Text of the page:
By now high-intensity interval training is something most of you would’ve known as the latest growing trend in the fitness circle, regardless of whether you are a regular gym-goer or not. Faster weight loss and toning achieved in short intervals while spending less time than you’d typically spend at the gym doing steady-state cardio, there’s no denying why HIIT has made its fan base. It has been more popular amongst busy people who want fast output with less input time.

While there’s no denying the benefits, jumping into a HIIT routine mandatorily requires your body to get prepared for enduring such stress and you need to realise that it takes quite a while to get there. That keeping in mind, there are both good and bad sides of this program that need to be taken into consideration before jumping on the bandwagon.

Pros of high-intensity interval training:

#1. It is time-efficient

The best part about anything you indulge in is reaping benefits in as less time as possible, more so with a workout. Especially when it comes to people with tight schedules, HIIT works well because just about a 30 to 45 minutes session is more than enough to burn truckloads of fat.

#2. It offers versatility

More often than not, many people are likely to find conventional cardio boring. You can merge strength, cardio and core training all into one and experiment with different variations in every session. Be it squat thrust to frog jumps, a plank with a row or a dumbbell goblet squat you can pretty much mix up anything and figure out what works for you the best.

#3. Your metabolic rate stays high till hours after

According to some researchers, HIIT increases your metabolism for hours post exercising more than jogging and weight training. This is called the afterburn effect or EPOC (excess post-exercise oxygen consumption), a higher rate of oxygen intake following a hefty workout session. 

#4. No gym space, no problem

Another great quality about HIIT is its adaptability, meaning you can do it virtually anywhere from your living room to a park. Weights and machinery are definitely something you can incorporate but since they aren’t absolutely vital, it works well for you. Indulging in a combination of floor exercises like burpees, pushups and mountain climbers doesn’t need a gym.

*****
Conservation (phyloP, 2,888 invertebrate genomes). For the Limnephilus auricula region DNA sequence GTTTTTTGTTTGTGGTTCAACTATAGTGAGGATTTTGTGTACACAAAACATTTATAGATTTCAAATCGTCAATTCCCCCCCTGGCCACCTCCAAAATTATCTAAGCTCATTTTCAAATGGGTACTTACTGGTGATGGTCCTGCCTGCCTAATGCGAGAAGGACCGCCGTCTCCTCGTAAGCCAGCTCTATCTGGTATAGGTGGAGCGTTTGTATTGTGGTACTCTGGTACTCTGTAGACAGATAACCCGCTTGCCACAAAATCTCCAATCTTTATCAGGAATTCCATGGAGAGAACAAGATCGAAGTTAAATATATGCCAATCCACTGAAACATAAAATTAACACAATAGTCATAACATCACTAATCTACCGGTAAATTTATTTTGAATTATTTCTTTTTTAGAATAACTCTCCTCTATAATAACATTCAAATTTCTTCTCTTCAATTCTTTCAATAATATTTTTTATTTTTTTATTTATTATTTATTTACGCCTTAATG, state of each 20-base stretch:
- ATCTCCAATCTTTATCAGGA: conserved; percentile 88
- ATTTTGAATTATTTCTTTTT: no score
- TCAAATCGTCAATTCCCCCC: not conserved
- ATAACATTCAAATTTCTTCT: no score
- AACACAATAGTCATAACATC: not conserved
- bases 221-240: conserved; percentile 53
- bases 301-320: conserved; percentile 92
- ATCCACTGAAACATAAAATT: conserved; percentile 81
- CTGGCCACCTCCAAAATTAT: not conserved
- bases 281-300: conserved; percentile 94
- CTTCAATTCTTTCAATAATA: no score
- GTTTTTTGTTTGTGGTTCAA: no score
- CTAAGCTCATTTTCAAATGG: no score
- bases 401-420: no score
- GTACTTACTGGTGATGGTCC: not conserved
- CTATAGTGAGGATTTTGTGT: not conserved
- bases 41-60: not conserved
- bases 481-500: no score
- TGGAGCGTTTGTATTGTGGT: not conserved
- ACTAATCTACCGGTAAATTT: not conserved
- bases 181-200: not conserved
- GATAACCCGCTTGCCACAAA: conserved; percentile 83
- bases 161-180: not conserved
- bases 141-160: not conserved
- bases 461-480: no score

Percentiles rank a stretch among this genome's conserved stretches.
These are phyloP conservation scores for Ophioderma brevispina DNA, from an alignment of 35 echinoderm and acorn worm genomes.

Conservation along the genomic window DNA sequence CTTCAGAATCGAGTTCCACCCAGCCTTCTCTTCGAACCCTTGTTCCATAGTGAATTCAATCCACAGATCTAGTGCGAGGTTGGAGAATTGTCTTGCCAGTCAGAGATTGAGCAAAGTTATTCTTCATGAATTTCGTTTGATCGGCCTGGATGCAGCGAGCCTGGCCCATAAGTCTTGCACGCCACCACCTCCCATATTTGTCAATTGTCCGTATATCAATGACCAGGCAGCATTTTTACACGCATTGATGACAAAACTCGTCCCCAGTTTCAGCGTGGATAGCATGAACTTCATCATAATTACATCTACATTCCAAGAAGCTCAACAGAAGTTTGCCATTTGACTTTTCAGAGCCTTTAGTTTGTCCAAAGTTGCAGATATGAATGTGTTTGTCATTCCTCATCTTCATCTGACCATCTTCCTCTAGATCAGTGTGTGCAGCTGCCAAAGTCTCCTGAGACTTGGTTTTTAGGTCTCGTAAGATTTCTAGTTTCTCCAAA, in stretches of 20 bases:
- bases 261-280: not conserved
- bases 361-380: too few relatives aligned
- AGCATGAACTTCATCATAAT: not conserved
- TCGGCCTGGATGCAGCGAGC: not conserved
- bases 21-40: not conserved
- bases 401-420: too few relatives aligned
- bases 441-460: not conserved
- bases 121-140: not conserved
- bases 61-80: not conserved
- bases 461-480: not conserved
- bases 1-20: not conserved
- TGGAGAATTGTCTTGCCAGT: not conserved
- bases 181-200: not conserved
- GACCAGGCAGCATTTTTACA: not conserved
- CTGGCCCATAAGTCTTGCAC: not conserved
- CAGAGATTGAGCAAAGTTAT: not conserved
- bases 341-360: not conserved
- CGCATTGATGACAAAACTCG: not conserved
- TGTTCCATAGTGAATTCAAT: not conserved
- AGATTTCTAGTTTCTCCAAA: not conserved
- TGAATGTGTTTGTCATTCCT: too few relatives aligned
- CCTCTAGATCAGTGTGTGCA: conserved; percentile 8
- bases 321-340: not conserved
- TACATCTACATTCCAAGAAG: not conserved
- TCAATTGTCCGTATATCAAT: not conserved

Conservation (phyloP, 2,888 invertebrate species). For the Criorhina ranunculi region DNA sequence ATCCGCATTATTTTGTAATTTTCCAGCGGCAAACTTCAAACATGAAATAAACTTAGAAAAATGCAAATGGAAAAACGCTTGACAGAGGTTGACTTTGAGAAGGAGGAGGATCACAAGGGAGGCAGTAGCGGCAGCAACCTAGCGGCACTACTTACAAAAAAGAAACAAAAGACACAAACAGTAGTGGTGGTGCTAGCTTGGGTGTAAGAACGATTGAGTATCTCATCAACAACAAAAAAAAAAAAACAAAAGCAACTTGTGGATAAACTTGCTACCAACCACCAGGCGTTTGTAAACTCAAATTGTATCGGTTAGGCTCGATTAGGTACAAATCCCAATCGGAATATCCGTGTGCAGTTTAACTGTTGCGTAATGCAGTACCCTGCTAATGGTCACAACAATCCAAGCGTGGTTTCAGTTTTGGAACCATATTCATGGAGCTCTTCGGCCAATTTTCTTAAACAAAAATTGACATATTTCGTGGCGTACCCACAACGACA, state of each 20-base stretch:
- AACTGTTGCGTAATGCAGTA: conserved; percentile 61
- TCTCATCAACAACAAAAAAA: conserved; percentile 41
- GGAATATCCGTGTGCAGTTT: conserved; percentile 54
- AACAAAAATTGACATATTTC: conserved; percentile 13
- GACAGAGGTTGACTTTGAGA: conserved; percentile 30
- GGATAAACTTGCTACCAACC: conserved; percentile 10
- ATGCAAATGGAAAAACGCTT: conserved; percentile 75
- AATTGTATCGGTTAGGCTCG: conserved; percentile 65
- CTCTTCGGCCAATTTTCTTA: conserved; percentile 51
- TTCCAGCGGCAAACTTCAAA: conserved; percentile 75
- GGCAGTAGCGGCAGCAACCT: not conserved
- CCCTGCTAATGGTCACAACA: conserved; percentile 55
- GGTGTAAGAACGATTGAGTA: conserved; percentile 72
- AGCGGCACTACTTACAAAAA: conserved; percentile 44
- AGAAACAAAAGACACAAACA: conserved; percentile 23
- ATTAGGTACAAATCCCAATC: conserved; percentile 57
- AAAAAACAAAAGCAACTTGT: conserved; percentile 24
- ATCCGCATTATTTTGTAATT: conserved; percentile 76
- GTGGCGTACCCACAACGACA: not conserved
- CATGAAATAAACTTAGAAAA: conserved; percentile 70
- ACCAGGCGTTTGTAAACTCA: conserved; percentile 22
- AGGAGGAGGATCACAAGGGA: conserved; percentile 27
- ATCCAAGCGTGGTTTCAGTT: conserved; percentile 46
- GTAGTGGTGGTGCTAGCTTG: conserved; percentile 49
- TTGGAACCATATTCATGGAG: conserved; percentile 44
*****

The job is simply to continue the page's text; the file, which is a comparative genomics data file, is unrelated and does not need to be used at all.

Cons of high-intensity interval training

#1. It is not for everyone

First, HIIT requires you to have a basic level of fitness in order to take part. If you’re not used to working out with at least a moderate intensity level, it can cause excessive stress on the heart, muscles and joints. Secondly, not everyone will enjoy it as no two bodies are alike.

#2. You can easily burn out due to overtraining

Let’s put it out there, HIIT is demanding. This high intensity of exercise can require more mental and physical strength putting you at an increased risk of overtraining or burn out. Taking at least one rest day between HIIT sessions will ensure a speedy recovery and give your mind and body a much-needed break.

#3. It can cause injuries

Fast pace can cause you to perform certain exercises in an incorrect form especially weighted ones, bringing in risks for injuries and stress on the connective tissues. It is imperative that you make sure your HIIT sessions are supervised by a trainer in order to make sure this doesn’t happen.

So make sure you know what you’re doing when it comes to HIIT, all the good, bad and ugly. Just because it is a trend, doesn’t mean you need to go along if it isn’t working out for you.

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Sakshi Bajpai

A major gym-junkie and foodie, Sakshi has juxtaposed life mantras. She loves to trek in the Himalayas, play badminton on the weekends and write about all things sports.

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